U.S. Attorney General William Barr affirmed on Thursday his position of “zero tolerance” for hate crimes against LGBT people in a statement to Justice Department employees recognizing Pride Month.
In the statement, which was sent to Justice Department employees on Thursday and shared with the Washington Blade, Barr declares the department is “fortunate to have many talented and dedicated LGBT public servants who work hard on behalf of the American people.”
“While we recognize and celebrate these employees’ contributions to the department and the nation, it remains the fact that LGBT individuals are too often subjected to discrimination, harassment and violence,” Barr continues. “The department has zero tolerance for violence that is motivated by hatred for our fellow citizens, including on the basis of sexual orientation and gender identity. We will vigorously prosecute such hate crimes.”
The statement echoes testimony Barr gave in his confirmation hearing when he said he’d have “zero tolerance” for hate crimes, including violence against LGBT people, and would enforce the 2009 Matthew Shepard & James Byrd Jr. Hate Crimes Prevention Act.
Barr also points in the statement out he updated the Justice Department equal opportunity statement statement affirming non-discrimination for LGBT employees at the Justice Department.
“All employees deserve to be treated with respect and to be judged on merit alone,” Barr says.
Barr updated the EEO statement amid complaints of discrimination against LGBT employees within the Federal Bureau of Investigation and the Bureau of Prisons, which were brought to his attention by DOJ Pride, the affinity group for LGBT employees within the department.
“As Pride month concludes, I want our LGBT colleagues to know that I value their dedication, integrity and the contributions they make to the pursuit of justice,” Barr writes.
A Justice Department spokesperson confirmed the accuracy of the statement, which Barr issues during the first Pride Month that has occurred since his confirmation as U.S. attorney general.
Nothing in the statement recognizes the 50th anniversary of the Stonewall riots, which the LGBT community is celebrating this year concurrent with Pride Month.
The Pride Month recognition comes just weeks after he met with LGBT attorneys and law enforcement officials within DOJ Pride for Pride Month, as exclusively reported by the Washington Blade. The statement is also issued shortly after LGBT employees at the Justice Department took part in an official ceremony recognizing Pride Month, which included a showing of the 2010 PBS documentary “Stonewall Uprising.”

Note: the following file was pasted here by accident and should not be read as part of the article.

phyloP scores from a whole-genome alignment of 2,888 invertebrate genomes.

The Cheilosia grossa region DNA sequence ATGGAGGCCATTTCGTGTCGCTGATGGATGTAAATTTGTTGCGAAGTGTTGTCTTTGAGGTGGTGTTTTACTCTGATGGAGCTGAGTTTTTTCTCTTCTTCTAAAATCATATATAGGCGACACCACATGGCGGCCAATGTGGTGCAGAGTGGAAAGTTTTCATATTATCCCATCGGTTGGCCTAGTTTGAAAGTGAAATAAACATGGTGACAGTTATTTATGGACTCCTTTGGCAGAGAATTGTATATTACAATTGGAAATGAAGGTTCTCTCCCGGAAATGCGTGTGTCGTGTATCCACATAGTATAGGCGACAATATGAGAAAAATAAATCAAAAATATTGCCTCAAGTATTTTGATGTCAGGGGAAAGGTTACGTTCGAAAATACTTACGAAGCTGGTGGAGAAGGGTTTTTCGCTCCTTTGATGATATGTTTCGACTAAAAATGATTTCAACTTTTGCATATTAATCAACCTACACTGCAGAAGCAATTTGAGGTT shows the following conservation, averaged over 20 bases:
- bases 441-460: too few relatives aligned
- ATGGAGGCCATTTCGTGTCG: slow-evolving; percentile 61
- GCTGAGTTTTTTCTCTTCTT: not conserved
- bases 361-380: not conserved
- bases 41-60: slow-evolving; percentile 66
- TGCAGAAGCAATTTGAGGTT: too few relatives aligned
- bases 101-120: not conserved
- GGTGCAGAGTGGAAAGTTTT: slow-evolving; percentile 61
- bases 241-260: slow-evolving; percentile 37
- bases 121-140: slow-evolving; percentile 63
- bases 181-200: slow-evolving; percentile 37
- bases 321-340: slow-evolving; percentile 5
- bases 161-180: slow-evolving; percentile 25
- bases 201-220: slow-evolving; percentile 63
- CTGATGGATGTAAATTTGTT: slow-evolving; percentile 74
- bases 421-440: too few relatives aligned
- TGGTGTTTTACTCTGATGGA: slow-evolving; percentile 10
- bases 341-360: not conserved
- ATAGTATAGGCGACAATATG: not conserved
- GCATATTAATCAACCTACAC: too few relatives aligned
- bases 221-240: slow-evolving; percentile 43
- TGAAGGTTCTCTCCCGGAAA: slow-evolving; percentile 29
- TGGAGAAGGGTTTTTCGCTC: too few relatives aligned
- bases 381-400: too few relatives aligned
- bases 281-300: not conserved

Although the Pride statement recognizes anti-LGBT violence, it says nothing in particular about violence against transgender people, especially transgender people of color, who are afflicted with violence at disproportionate rates.
On the same day Barr issued his statement, news emerged that Brooklyn Lindsay, a 32-year-old trans woman, was found beaten to death in Kansas City. At least 11 black transgender women have been the victims of fatal violence in 2019, according to the Human Rights Campaign.
But the statement is far and beyond what other Trump administration Cabinet officials have done for Pride Month. The Blade is unaware of any other Cabinet-level Trump official issuing a Pride Month statement. Trump recognized Pride Month via tweet, but issued no official proclamation.
Secretary of State Mike Pompeo has faced criticism from LGBT groups for not issuing a Pride Month statement for 2019. Instead, Pompeo reissued to employees an old statement he issued in 2018.
Meanwhile, the Justice Department continues to maintain anti-LGBT litigation positions and defends in court the transgender military ban.
The Justice Department during the Trump administration has previously asserted LGBT people aren’t protected under Title VII of the Civil Rights Act of 1964, which bars discrimination on the basis of sex in the workforce.
It remains to be seen whether the Justice Department will reverse its litigation position regarding Title VII now that the issue is before the Supreme Court, but that seems unlikely.
The full statement follows:
STATEMENT FROM THE ATTORNEY GENERAL
During the month of June, the Federal Government and communities across the United States acknowledge the outstanding contributions and accomplishments of lesbian, gay, bisexual and transgender (LGBT) Americans. The Department of Justice is fortunate to have many talented and dedicated LGBT public servants who work hard on behalf of the American people.
While we recognize and celebrate these employees’ contributions to the Department and the Nation, it remains the fact that LGBT individuals are too often subjected to discrimination, harassment, and violence. The Department has zero tolerance for violence that is motivated by hatred for our fellow citizens, including on the basis of sexual orientation and gender identity. We will vigorously prosecute such hate crimes. As Attorney General, I have also reaffirmed the Department’s commitment to keeping our workplace free from discrimination and harassment, including against LGBT employees. All employees deserve to be treated with respect and to be judged on merit alone.
As Pride month concludes, I want our LGBT colleagues to know that I value their dedication, integrity, and the contributions they make to the pursuit of justice. Thank you for your service.
William P. Barr